If you’ve been gardening for any length of time, you’ve realized that great soil is the key to healthy plants. How you get that nutrient-rich soil is by adding organic material. This is International Compost Awareness Week so we thought it'd be a good time to share some composting basics.
Keep It Simple
Encyclopedic-sized volumes have been written on how to compost and if you wish to, you can make it as complicated and intricate as you like. You can fill spread sheets with temperature, time lines, and green/brown mix calculations, but unless you want to make it your full-time job, creating compost is as simple as making a pile or digging a small hole.
The easiest way to compost is to bury it as you get it. Say you had a banana with breakfast and salad for lunch, just go out in the garden that afternoon and dig a small hole and bury that banana peel and the leftover lettuce. You can also collect those vegetable scraps in a coffee can for a week or so and do that quick burying in a larger hole each weekend.
The side benefit of burying compostable scraps right away is that you never have to set aside precious growing space for a compost pile. But what if you have so much to compost that burying it would be a major chore? Then just pile it up.
Designate a space for your compost pile in an area that is convenient, though out of your main line of sight. Compost piles are terrific, but no one ever claimed they are beautiful. The location should be fairly level and at least a foot away from any tree, fence, or walls.
Once you find an appropriate space, you can start piling up your compost materials. A pile of 3 feet in height and width is ideal for getting things cooking and keeping it manageable.
You can have it as a free-floating pile, though you will most likely want to set up some kind of containment system for it to keep it neat and tidy.
There are plans online and in many books for building compost bins. If you have the space, you can recycle wooden pallets and create a big, open box. You can also build bins out of concrete blocks, hardware cloth, or chicken-wire. Some local governments such as Montgomery County, MD, provide free compost bins to residents.
If you have limited space or are worried about rodents accessing your kitchen waste, a metal garbage can with tight-fitting lid is ideal. To use it for composting, just drill in many holes around the sides and on the bottom to allow the compost to breathe and moisture to enter and exit the mix. You may also want to elevate it on a few bricks or cinder blocks to allow drainage and air to circulate.
Finally, you can purchase compost bins by mailorder or from your local garden center. There are many clever designs and new systems. Ask your neighbors and fellow gardeners about which they like best or would advise against.
Add the Ingredients
Once you have your system set up, it is time to add your compostable materials. You’ll likely have plenty of leaves to rake in autumn and fresh grass clippings from mowing your lawn. If not, ask around and you’ll find plenty of folks who will gladly give you this garden gold.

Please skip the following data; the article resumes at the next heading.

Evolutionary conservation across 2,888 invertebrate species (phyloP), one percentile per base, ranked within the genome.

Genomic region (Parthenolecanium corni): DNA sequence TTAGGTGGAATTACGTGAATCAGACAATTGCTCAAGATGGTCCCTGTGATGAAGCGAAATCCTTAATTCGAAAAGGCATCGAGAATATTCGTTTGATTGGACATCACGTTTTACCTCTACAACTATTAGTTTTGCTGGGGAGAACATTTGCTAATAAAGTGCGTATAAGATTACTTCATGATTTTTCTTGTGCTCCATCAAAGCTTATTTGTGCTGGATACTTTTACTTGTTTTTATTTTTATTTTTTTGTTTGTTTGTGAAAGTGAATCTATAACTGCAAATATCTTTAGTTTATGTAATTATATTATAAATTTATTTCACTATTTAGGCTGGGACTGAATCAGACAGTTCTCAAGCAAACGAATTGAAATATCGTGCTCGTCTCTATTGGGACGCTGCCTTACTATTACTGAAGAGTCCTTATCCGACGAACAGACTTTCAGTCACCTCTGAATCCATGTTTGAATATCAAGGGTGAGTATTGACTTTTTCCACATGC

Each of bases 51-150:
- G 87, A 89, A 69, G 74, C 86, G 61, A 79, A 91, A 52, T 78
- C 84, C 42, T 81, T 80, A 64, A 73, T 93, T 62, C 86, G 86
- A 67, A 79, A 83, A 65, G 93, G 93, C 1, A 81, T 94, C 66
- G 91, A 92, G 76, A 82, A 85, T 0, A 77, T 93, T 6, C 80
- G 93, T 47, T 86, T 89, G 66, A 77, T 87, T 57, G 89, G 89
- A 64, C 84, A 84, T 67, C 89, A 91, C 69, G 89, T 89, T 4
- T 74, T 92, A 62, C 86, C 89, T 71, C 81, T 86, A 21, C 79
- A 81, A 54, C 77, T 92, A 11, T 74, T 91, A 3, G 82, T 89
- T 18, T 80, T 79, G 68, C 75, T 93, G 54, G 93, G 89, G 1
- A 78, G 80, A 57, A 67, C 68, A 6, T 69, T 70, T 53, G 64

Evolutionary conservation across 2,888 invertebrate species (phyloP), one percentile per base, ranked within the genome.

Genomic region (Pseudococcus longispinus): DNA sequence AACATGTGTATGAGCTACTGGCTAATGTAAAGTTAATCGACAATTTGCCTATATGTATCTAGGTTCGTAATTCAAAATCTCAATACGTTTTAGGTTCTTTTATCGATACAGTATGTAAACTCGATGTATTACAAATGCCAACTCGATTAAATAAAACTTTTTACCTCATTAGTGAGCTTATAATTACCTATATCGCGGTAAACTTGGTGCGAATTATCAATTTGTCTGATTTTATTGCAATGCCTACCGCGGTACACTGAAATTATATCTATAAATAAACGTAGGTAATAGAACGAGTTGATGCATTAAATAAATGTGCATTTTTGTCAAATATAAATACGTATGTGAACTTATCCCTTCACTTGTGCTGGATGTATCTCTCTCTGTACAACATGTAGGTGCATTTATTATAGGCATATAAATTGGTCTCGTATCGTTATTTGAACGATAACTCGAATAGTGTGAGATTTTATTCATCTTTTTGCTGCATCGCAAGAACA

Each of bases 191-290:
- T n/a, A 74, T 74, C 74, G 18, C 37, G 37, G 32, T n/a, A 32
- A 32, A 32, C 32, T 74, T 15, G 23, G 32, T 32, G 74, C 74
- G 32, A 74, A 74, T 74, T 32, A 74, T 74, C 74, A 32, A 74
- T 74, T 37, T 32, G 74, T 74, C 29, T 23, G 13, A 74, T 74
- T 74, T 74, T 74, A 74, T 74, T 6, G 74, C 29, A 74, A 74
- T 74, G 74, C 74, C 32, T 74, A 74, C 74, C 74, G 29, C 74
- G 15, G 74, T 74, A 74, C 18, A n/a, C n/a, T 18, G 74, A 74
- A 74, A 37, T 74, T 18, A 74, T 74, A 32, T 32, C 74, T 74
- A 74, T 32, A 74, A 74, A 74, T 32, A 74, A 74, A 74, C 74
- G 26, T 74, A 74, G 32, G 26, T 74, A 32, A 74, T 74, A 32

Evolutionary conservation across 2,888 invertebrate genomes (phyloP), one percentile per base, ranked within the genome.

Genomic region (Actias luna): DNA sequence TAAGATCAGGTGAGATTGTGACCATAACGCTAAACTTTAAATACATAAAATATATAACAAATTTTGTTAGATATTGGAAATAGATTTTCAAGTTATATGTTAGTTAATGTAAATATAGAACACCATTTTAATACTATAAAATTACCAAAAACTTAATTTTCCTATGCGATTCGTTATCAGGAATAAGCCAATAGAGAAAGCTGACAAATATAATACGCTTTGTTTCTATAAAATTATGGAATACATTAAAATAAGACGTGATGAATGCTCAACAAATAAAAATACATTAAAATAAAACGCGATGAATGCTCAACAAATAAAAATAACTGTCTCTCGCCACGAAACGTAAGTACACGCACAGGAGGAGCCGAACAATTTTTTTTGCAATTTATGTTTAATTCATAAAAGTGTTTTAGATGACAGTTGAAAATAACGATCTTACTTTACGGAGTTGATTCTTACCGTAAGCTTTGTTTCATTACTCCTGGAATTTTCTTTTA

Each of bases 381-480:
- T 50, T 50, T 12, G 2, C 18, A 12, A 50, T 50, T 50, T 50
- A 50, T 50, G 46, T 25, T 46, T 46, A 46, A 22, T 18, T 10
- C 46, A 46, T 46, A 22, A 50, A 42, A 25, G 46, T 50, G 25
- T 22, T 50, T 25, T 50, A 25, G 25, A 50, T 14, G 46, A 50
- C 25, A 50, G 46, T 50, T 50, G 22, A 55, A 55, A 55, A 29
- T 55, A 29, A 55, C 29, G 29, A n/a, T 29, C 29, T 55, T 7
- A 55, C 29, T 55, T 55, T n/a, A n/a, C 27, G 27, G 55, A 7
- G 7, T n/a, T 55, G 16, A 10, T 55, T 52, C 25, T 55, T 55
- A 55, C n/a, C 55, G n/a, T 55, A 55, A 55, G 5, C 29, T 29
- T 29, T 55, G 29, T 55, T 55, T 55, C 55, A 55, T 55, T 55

As you pull out your end-of-season annuals, throw those on the pile along with any plant trimmings, weeds, and spent flowers from your gardening chores.
Also, add in your kitchen vegetable waste and don’t forget to collect the veggie waste from your workplace as well. While you’re at it, you can add coffee grounds, tea bags, nutshells, dryer lint, shredded newspaper, straw, cotton rags, and cardboard rolls.
What Not to Compost
There are a few things you do not want to introduce to your pile. They include any dairy products, pet waste, meat, fish, bones, and fats such as lard or oils.
Be careful as well with your plant waste that you add. If the plant is diseased, dispose of it with your trash and keep it out of the compost/mulch screen. That goes for any poison ivy or oak you pull as well.
Mix It Up
Compost piles need two things to work properly — air and moisture. Give your pile a turn every time you add new ingredients or just do so once a week or month, depending on your schedule and how fast you want the pile to convert to usable compost.
The compost pile needs to be wet to decay. Create a concave hole in the top of the pile to allow rainwater to collect and funnel in. You may also need to add water during dry periods. You want it moist, but not soaking wet.
Use It Up
It can take abut a year from first ingredients to finished compost. You will know it is done by when you can grab a handful and it is dark-brown, fine, crumbly, and smells sweet. Use it as a mulch or top dressing around all your plants. It will suppress weeds at the same time as adding nutrients back into your soil as it decays. Use it also as part of your soil mix when potting up containers and planting perennials, shrubs, and trees in your garden.